Those of you that know me, know that I am fascinated by the Jewish faith. One could say that I am totally in love with the “chosen people” as I will wave at them as they hang outside their synagogues on the parkway and mouth greetings to them as they flag down cars late at night in Williamburg. Because of this love I am always studying their ways.
Most recently my interest has landed on the high holiday of Rosh Hashanah, the Jewish New Year. It is during this time that Jewish observants take a relfective look at their lives during the year particularly the portion of their lives which involves acknowledging the manifold sins which they have committed.
This period of reflection is called “spiritual accounting” which also takes into consideration the things that they can do to make the new year better. I fully appreciate the idea of taking spiritual accounting before the completion of a year to measure where you are and where you want to go in the following year. The Torah Learning Center proposed a few questions for Jewish people to consider in their prepartion for Rosh Hashanah. I am posting a few of the ones that stuck out to me that I definitely think will edify many–Jew, Gentiles and Christians alike. Start accounting, now:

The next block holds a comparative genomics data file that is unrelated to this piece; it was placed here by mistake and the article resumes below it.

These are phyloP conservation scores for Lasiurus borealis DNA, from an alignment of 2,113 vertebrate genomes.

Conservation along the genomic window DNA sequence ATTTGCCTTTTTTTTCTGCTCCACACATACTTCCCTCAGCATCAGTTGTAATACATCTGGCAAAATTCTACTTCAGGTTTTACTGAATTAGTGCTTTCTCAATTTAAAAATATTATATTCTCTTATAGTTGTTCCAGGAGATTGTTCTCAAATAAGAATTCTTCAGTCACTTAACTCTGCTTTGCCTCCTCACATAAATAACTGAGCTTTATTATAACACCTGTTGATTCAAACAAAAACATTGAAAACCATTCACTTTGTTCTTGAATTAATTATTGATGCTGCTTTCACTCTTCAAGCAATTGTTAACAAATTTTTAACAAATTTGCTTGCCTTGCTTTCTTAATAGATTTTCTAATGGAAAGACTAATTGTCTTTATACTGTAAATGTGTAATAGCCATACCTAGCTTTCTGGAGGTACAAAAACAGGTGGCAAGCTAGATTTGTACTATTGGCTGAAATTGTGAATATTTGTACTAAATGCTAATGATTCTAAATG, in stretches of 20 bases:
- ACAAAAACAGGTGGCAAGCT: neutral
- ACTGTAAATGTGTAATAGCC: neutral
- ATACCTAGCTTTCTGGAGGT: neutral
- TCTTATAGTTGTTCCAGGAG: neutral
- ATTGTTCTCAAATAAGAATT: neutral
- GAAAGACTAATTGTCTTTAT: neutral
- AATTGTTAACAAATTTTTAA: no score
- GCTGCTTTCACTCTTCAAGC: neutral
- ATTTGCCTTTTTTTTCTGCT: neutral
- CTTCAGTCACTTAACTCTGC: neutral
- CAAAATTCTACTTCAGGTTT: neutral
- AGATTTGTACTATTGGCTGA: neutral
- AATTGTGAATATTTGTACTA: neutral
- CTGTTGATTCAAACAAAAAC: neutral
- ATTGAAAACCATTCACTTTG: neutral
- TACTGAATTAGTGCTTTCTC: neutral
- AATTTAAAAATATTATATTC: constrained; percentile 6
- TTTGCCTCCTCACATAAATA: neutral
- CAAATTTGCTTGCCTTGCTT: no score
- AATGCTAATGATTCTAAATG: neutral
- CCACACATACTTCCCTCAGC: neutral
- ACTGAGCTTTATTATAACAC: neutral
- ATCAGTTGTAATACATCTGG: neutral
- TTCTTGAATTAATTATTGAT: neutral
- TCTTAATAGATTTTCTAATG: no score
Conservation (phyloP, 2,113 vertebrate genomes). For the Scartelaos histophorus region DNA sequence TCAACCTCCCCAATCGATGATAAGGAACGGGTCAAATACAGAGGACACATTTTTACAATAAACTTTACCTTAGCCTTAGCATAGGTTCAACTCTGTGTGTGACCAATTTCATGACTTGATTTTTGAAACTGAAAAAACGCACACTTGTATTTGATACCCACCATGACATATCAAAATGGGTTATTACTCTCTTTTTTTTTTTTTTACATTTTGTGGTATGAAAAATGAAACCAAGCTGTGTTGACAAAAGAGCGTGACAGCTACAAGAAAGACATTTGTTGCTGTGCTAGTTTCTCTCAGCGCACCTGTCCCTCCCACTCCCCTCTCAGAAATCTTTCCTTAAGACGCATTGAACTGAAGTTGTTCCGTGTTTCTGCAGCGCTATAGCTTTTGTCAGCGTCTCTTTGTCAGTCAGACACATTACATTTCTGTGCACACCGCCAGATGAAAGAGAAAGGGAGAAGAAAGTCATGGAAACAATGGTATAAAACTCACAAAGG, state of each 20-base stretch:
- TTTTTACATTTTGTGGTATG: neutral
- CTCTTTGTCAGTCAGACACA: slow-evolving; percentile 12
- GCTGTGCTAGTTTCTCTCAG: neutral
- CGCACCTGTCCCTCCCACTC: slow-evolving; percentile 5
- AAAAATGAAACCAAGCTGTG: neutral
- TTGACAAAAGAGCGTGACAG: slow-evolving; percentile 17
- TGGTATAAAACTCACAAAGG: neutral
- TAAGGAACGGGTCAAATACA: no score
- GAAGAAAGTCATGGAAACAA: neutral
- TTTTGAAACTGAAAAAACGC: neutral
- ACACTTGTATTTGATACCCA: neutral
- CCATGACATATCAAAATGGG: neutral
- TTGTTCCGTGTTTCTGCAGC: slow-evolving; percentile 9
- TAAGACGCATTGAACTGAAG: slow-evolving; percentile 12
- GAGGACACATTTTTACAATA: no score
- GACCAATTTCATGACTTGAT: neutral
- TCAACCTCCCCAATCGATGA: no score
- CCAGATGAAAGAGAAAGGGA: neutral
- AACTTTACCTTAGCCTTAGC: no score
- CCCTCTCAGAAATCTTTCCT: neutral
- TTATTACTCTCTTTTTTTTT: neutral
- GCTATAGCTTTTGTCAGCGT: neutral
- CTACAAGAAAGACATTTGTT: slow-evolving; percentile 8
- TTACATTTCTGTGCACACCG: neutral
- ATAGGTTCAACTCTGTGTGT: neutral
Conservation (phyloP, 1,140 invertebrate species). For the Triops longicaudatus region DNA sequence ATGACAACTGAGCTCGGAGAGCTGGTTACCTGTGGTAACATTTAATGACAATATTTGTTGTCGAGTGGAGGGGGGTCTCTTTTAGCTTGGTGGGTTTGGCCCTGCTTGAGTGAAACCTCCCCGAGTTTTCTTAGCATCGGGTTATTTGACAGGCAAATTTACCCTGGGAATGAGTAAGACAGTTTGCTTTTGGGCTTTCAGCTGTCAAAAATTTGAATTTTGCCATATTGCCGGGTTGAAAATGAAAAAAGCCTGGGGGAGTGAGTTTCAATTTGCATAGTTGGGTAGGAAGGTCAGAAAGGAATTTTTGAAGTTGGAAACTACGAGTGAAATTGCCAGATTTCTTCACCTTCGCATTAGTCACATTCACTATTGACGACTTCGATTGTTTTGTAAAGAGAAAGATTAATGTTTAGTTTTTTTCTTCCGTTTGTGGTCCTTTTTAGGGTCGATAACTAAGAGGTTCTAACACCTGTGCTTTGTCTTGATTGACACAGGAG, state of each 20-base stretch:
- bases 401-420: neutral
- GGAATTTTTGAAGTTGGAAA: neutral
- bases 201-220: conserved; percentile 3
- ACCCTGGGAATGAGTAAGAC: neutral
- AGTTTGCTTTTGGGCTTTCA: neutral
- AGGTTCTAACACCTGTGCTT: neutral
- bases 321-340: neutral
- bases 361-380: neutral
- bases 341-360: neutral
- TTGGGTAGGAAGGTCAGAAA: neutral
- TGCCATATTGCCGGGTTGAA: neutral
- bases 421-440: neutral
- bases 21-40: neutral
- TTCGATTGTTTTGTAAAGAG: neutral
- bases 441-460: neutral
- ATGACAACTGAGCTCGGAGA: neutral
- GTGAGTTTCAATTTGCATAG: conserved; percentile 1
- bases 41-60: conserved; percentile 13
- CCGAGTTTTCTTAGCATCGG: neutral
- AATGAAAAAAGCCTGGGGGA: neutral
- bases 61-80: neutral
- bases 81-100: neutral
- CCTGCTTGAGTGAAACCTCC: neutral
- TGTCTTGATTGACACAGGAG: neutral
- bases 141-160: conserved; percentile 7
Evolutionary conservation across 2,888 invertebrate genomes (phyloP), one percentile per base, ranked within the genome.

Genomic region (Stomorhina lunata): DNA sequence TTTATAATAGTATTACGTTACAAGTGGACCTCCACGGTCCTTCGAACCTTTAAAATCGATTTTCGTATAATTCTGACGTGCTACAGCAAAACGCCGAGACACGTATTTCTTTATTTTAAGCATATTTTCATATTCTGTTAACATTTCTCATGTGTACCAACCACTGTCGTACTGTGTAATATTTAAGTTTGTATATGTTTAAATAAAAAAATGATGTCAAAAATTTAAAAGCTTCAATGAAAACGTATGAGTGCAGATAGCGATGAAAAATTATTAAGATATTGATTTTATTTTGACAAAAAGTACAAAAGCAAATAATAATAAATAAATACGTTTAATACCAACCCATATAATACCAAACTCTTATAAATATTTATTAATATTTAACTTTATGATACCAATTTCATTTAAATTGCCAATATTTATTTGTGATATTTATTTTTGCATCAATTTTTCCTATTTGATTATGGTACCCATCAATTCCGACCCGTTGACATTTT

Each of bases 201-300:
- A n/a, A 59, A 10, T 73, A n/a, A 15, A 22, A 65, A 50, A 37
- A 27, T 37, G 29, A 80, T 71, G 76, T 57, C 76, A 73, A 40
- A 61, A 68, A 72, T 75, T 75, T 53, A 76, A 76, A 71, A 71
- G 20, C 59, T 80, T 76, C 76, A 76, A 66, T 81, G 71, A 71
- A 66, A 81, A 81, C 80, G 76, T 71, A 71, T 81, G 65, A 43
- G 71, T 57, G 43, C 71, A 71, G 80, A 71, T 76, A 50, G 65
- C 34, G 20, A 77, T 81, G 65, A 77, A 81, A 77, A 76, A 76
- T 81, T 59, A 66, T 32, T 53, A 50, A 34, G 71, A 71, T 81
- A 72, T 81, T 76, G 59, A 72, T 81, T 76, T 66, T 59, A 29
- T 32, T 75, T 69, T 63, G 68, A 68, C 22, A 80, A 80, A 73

Relationships: Am I spending enough quality time with people I care about? Am I showing proper patience, compassion and respect toward co-workers, friends and strangers? Do I listen attentively to others?
Spirituality: Do I pray with concentration and understanding? Do I realize that G-d is the source of all life, including the challenges as well?
Character development: Am I aware of times when I am arrogant, sarcastic or critical? Do I appreciate the pleasure of all that I have–both materially and spiritually? Am I careful not to waste precious time?
Career: Have I created a work environment free of jealousy, gossip, and immodest behavior?
Cheshbon: Have I clearly established short-term and long-term goal? Are my actions helping leading to those goals? Do I have a workable system monitoring my progress?
I fully intend to blend this practice into my own quiet time leading up to our secular New Year and throughout the year because it’s never too late to change course.
Thanks Torah Learning Center